Staff Publications

Staff Publications

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    'Staff publications' is the digital repository of Wageningen University & Research

    'Staff publications' contains references to publications authored by Wageningen University staff from 1976 onward.

    Publications authored by the staff of the Research Institutes are available from 1995 onwards.

    Full text documents are added when available. The database is updated daily and currently holds about 240,000 items, of which 72,000 in open access.

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Record number 357153
Title Changes in the fermentation end-product profile in the GIT of piglets during post-colostrum suckling period
Author(s) Awati, A.; Urso, S. D'; Williams, B.A.; Bosch, M.; Verstegen, M.W.A.
Source Livestock Science 108 (2007)1-3. - ISSN 1871-1413 - p. 156 - 158.
Department(s) Animal Nutrition
Publication type Refereed Article in a scientific journal
Publication year 2007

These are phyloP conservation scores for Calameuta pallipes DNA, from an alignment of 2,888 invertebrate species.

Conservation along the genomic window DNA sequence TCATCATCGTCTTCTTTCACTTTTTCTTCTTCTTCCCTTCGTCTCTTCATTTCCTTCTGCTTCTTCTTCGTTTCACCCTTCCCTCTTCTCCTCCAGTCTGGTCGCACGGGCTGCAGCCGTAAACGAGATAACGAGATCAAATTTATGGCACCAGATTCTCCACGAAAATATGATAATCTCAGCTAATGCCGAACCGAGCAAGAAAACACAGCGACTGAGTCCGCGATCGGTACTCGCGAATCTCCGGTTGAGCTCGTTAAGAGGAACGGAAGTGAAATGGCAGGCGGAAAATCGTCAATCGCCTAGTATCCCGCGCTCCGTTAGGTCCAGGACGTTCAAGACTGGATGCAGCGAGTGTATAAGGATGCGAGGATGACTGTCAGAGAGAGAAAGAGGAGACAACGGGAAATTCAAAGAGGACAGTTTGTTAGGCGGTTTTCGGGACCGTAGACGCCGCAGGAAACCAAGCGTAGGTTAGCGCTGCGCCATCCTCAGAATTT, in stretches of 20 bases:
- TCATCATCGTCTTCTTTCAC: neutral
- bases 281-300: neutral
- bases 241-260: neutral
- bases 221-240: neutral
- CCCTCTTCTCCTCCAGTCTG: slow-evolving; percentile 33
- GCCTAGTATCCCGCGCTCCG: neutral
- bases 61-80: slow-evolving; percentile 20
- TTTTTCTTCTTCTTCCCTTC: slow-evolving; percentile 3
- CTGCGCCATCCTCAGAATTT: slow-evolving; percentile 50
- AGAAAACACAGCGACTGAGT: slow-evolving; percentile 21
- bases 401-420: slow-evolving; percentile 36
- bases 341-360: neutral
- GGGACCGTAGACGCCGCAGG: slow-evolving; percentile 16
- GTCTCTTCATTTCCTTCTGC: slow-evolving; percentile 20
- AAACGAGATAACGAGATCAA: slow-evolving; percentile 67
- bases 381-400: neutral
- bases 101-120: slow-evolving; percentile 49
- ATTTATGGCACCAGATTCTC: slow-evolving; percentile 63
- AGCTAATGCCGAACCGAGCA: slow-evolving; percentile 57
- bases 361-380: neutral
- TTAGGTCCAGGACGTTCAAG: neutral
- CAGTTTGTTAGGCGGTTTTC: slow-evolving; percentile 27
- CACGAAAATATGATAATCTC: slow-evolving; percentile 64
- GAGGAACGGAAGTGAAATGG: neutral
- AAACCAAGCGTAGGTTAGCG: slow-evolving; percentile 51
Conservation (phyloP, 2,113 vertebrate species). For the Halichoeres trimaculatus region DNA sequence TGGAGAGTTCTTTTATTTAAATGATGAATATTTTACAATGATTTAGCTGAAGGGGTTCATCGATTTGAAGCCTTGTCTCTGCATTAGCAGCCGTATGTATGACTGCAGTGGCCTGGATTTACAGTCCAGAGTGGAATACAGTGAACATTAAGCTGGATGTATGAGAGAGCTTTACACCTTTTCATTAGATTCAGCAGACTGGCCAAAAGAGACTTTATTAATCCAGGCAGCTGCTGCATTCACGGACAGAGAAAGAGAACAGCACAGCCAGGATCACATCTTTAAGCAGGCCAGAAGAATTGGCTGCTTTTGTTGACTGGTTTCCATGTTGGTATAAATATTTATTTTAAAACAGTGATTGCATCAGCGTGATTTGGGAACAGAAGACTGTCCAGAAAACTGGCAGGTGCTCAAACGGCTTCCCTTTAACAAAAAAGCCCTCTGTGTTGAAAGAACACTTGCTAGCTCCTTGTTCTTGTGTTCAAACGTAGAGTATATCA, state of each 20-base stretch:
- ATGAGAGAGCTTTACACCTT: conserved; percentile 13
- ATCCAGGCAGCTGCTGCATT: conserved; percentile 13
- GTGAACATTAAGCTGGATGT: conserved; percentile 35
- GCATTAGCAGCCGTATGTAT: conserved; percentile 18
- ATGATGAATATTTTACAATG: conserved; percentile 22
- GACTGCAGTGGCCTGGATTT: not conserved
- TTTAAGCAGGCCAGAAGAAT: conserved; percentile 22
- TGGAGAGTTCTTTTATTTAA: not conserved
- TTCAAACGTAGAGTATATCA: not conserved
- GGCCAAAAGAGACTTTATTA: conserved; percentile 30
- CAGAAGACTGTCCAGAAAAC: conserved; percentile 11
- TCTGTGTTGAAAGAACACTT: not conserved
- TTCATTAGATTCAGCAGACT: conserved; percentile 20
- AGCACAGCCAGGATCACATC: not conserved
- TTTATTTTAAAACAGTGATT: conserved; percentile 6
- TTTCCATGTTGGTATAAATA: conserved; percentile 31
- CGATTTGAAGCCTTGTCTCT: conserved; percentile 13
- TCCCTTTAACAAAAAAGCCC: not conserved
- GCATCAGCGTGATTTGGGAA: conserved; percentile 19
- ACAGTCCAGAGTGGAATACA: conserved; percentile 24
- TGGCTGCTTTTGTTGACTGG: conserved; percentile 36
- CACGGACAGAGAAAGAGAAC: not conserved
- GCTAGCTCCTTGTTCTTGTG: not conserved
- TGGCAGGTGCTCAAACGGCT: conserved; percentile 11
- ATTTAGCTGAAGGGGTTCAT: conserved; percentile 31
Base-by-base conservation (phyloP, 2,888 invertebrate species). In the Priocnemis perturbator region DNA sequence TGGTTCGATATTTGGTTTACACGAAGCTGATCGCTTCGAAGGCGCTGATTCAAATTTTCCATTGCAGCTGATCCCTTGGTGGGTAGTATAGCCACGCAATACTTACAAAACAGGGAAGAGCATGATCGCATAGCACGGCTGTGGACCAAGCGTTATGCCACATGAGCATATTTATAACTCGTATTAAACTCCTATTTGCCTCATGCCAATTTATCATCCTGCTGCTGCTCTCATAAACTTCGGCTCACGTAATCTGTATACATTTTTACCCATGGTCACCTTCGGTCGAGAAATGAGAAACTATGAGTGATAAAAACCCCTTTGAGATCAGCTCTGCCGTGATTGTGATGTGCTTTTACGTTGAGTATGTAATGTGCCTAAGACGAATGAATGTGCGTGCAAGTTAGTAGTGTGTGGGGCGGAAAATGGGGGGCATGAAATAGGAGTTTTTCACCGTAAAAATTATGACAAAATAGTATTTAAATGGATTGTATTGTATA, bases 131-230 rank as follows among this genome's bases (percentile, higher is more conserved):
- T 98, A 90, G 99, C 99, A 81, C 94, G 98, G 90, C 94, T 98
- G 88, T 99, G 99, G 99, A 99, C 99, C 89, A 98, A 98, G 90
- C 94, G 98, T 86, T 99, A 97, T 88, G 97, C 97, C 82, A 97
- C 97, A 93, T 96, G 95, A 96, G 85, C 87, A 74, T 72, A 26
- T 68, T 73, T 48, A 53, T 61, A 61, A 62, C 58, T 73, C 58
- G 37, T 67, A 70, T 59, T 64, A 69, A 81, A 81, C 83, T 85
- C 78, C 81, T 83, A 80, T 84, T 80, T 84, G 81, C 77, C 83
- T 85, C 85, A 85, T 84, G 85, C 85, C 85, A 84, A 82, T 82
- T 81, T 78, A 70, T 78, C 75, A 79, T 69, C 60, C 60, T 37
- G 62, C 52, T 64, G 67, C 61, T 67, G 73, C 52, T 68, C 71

Abstract Pre-weaning development of microbial activity has an effect on post-weaning establishment of the gastro-intestinal tract (GIT) microbiota. An in vivo study was conducted, to evaluate the effect of age on fermentation end-product profiles during the post-colostrum suckling period, as the variation in composition of mature milk is minimum. Sixteen piglets from two litters (eight per litter) were selected. During the study, piglets had free access to sow's milk, but no creep feed, nor antibiotic treatments. Two piglets from each litter were sacrificed on d 11, 18, 25 and 32 of age. The digesta samples were collected from the beginning and end of the small intestine, caecum and colon. Samples were analyzed for fermentation end-product concentrations. Combining the results from all the GIT sites, it was observed that, total VFA concentration increased with age of the piglets. There was a significant rise in acetic acid concentrations, with a significant decrease in lactic acid concentrations from d11 to d32, while the proportions of SCFA, (acetic acid 72%, propionic acid 15% and butyric acid 6% of total VFA) and ammonia concentrations remained unchanged. These results clearly suggest that, the microbial activity in terms of fermentation end-product profile skewed from lactic acid to acetic acid as a major product during the post-colostrum suckling period. This may be attributed to lower substrate availability due to increased number of microbes or increased diversity in the microbiota in time.
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